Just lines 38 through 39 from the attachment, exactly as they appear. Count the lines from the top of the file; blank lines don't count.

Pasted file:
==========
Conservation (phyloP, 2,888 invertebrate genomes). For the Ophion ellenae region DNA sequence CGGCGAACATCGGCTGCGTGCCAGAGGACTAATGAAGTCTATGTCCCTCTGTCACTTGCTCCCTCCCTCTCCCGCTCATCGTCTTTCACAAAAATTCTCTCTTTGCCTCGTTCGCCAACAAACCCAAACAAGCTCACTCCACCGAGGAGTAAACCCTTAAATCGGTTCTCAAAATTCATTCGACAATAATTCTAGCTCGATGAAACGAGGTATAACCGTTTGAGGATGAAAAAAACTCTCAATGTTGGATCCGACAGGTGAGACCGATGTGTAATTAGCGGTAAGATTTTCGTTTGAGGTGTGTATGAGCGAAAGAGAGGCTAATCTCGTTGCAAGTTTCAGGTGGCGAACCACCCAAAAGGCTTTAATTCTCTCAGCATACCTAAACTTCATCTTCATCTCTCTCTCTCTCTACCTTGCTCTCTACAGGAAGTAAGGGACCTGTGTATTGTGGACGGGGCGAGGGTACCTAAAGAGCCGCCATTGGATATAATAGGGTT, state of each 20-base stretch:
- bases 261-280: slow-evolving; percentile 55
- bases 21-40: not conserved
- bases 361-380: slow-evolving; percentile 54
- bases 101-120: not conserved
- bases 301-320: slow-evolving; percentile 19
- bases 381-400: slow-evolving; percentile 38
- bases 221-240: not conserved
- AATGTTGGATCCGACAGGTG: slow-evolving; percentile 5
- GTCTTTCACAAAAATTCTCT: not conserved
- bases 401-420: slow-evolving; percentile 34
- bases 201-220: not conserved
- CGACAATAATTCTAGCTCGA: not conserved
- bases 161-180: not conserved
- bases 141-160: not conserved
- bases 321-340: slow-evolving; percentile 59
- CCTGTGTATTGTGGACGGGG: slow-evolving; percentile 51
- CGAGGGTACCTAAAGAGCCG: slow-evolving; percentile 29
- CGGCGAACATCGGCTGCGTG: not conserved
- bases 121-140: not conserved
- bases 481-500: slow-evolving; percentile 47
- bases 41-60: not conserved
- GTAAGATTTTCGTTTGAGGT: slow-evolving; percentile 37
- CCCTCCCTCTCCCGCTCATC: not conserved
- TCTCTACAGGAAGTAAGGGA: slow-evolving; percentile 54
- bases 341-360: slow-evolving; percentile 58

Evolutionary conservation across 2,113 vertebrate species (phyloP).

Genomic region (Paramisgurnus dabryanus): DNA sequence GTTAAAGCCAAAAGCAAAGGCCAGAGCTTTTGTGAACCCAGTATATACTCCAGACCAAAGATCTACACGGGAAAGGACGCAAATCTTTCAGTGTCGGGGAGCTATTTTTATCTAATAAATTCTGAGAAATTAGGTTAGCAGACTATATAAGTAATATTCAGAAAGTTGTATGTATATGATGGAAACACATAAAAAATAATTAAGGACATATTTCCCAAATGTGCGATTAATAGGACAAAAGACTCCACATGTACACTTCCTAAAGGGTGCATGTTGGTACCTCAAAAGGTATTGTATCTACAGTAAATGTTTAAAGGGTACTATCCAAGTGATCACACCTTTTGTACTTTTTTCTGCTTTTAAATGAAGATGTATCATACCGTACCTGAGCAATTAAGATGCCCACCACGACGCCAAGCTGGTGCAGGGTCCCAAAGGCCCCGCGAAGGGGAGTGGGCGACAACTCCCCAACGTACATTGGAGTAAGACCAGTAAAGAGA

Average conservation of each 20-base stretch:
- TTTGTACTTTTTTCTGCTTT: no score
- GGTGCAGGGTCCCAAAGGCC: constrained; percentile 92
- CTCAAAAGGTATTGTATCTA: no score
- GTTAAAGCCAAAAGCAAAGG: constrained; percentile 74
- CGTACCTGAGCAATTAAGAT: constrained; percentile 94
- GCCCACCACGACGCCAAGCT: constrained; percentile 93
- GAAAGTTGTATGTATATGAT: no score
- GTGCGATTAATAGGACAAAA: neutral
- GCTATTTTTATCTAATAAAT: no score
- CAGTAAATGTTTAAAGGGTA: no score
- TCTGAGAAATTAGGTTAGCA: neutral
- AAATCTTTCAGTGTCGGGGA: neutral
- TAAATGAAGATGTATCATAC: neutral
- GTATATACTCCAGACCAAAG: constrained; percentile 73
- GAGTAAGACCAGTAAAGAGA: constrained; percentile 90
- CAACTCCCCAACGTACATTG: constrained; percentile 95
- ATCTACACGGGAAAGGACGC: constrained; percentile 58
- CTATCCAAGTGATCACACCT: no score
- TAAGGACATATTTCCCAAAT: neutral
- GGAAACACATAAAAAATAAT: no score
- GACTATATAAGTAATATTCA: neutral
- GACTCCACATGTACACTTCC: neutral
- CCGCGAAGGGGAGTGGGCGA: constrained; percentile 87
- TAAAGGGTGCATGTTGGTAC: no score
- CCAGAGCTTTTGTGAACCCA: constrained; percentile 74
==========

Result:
- GCTATTTTTATCTAATAAAT: no score
- CAGTAAATGTTTAAAGGGTA: no score